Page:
17 Aug 2024 - 20 Oct 2024

Busan Biennale 2024

Various locations


The full list of participating artists for Busan Biennale 2024, which will be held for 65 days from August 17 to October 20, has been released. The city of Busan and the Busan Biennale Organizing Committee announced that 62 artists and collectives (78 people total) from 36 countries and territories will participate in the exhibition, under the theme of “Seeing in the Dark” and curated by Vera Mey and Philippe Pirotte. The exhibition will be held in the original downtown area of Busan, making use of the Busan Museum of Contemporary Art, the Busan Modern & Contemporary History Museum, HANSUNG1918-Busan Community Cultural Center, and Choryang House – an old house with a unique atmosphere in Choryang-dong, Busan.

The theme of Busan Biennale 2024 is “Seeing in the Dark,” a visual paradox. Darkness blocks vision and is thus contrasted with seeing. This paradox invites visitors to view the exhibition independently by deviating from all of their senses, including sight, while encouraging them to think outside the box. The concept for the Biennale looks at the intersection between ‘Pirate Enlightenment’ as an alternative history of the world, and how that might intersect with ‘Buddhist Enlightenment’ particularly in Asia, using South Korea as another way to navigate seeing and being in the world.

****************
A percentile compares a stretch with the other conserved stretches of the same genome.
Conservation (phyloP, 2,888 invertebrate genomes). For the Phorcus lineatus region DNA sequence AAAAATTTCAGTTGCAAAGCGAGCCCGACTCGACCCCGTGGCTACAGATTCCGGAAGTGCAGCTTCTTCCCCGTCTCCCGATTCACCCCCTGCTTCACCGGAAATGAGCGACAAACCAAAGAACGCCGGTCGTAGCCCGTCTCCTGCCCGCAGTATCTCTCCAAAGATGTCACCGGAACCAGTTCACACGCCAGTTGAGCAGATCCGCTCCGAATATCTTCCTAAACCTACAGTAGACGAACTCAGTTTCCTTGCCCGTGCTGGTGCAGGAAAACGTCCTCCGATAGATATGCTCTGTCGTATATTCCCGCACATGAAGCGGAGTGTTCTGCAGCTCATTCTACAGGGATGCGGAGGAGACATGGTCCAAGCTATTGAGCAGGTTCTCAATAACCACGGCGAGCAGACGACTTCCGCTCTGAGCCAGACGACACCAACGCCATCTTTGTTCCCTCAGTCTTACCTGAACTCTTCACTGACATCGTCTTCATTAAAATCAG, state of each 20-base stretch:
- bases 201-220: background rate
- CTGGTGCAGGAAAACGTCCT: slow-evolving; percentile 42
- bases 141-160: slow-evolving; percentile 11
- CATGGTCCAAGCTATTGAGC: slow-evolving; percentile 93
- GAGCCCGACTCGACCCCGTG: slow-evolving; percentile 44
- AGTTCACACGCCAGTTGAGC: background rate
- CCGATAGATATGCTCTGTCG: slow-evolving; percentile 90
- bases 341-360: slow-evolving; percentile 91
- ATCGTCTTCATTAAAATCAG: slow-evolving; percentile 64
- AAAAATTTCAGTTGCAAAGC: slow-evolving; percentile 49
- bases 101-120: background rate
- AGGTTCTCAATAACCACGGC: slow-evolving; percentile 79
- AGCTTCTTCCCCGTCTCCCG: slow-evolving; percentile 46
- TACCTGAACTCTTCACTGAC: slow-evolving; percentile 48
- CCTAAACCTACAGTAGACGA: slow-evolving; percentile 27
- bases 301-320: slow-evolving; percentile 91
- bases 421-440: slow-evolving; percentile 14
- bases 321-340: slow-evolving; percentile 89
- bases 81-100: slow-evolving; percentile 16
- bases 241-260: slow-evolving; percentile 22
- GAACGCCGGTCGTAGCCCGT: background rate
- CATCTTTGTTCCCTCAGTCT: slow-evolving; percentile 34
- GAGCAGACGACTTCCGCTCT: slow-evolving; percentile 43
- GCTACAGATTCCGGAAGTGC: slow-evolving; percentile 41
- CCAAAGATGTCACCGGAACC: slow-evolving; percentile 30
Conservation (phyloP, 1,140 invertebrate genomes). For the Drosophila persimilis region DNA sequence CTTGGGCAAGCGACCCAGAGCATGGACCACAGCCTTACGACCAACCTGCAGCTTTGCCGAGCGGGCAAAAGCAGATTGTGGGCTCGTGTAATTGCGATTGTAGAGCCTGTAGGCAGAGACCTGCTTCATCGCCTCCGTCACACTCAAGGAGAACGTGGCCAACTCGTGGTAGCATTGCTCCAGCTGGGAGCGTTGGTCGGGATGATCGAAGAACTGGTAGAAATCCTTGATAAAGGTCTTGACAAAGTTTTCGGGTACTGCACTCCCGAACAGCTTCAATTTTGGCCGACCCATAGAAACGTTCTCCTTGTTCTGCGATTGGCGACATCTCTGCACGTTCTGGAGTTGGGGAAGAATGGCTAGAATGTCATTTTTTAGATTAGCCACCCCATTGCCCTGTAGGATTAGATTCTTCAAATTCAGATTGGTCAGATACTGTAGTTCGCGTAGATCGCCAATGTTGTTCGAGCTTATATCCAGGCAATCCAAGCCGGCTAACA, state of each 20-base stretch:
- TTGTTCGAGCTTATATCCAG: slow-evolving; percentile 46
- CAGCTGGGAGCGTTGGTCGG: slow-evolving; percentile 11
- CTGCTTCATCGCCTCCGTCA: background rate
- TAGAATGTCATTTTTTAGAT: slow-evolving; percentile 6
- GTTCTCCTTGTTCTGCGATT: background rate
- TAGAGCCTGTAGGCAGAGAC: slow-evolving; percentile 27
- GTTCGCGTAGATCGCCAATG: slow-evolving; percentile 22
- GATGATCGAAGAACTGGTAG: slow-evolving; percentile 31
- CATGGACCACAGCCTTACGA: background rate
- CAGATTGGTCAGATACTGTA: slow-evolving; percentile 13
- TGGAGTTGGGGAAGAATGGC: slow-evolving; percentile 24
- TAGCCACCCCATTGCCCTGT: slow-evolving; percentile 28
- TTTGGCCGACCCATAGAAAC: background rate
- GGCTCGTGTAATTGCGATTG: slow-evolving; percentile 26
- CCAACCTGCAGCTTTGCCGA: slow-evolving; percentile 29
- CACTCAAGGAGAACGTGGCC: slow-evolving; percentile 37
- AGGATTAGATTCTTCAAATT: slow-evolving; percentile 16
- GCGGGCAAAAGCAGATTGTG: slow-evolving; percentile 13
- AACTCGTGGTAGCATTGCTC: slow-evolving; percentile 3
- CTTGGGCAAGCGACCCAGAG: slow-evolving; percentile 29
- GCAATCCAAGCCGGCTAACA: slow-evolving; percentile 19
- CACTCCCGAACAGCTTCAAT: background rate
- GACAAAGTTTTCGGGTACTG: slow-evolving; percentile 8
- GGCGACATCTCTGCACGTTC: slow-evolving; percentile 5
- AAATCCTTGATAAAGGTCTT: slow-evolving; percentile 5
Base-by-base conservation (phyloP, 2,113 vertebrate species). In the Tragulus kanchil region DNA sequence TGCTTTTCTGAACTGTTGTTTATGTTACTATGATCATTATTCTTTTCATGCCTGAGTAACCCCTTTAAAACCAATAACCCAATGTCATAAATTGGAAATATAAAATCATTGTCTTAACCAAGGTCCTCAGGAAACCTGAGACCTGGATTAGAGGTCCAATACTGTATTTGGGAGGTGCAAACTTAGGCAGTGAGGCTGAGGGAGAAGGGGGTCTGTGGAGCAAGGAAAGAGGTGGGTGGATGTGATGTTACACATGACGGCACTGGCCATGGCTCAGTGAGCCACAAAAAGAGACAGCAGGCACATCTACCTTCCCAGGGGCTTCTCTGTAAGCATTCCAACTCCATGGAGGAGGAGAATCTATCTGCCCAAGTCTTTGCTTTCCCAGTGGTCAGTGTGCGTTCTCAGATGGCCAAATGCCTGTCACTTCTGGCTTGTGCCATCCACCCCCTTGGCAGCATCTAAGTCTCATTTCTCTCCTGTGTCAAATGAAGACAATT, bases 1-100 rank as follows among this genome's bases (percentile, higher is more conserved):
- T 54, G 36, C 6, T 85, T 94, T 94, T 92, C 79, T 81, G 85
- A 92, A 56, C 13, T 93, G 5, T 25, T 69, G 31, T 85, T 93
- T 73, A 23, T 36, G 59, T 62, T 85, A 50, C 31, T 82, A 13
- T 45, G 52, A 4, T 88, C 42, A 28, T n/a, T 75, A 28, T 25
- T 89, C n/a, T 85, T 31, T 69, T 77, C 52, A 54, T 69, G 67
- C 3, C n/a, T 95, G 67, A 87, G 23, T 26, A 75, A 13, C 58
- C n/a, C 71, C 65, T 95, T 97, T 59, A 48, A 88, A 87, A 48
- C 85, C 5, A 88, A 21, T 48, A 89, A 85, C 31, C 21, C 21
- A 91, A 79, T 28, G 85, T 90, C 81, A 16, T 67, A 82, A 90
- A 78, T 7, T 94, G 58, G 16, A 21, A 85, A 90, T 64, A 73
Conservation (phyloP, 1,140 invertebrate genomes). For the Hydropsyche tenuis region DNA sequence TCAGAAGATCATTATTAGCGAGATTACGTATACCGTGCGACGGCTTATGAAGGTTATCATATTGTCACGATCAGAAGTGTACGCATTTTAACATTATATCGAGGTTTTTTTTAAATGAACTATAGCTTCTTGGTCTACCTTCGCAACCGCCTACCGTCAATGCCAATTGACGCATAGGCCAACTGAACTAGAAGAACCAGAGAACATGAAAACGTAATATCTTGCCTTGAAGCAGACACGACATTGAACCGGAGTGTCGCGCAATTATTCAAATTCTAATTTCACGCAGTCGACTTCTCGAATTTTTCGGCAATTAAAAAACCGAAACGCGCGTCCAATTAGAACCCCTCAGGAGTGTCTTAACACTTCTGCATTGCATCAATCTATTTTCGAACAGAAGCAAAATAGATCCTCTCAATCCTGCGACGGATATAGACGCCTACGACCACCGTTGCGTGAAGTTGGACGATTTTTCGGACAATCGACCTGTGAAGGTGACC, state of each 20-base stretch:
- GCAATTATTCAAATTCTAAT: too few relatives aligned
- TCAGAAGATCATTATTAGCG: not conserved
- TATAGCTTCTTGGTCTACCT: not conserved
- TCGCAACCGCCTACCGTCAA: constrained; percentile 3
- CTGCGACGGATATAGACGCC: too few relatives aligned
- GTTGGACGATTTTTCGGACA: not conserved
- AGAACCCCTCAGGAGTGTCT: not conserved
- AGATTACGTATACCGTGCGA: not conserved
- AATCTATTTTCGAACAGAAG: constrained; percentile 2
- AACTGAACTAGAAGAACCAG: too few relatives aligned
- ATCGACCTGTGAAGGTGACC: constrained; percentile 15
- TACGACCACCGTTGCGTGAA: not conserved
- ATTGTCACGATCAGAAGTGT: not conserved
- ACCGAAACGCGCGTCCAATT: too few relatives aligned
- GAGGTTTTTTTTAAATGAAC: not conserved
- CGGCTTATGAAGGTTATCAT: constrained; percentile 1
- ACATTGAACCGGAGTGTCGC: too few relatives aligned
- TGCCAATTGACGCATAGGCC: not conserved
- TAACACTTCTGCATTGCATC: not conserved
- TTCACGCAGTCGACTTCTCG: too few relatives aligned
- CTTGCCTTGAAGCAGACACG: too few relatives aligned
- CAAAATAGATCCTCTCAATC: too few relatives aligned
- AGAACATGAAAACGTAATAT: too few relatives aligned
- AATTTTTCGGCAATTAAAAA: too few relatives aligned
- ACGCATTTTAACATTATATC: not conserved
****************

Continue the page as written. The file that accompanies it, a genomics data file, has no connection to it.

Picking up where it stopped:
The exhibition will feature works that include metaphorical darkness—such as the domination of Western powers, social power structures, and labor issues—by artists such as Nguyễn Phương Linh & Trương Quế Chi (Vietnam), Than Sok and Kanitha Tith (Cambodia), as well as experiential works by artists like HongLee Hyunsook (South Korea), who directly incorporates darkness into her works and uses the senses of hearing and touch in situations where vision is limited. Also included are works by Dina Nomena Andriarimanjaka (Madagascar), whose matrilineal heritage is linked to prominent Malagasy women part of the of the Betsimisaraka Kingdom, a community that was foundational for ‘Pirate Enlightenment’ histories. Contemporary artworks such as videos and installations from African and Caribbean countries — Senegal, Jamaica, Côte d’Ivoire, and Togo — will also be exhibited.

Over the years, the Busan Biennale has showcased local idle spaces and utilized them as exhibition venues, all while considering a wide range of spaces in the original downtown area as candidate venues for this year’s event. This year’s event will be held at the Busan Museum of Contemporary Art, located on Eulsukdo Island, as well as other venues in the original city center. Specifically, the Busan Biennale is making use of the Busan Modern & Contemporary History Museum’s Vault Art Museum, while also organizing an exhibition specializing in sound projects in a nearby space and highlighting Busan’s distinctness by opening up an old, unique house called Choryang House in Choryang-dong, Busan. As part of a special project, the Biennale will also collaborate with PanStar Cruise to present videos, installations, and an array of other related programs on board one of its ferries.

Press release from the Busan Biennale

Image: Busan Museum of Contemporary Art. Image courtesy of the Busan Biennale

Busan, South Korea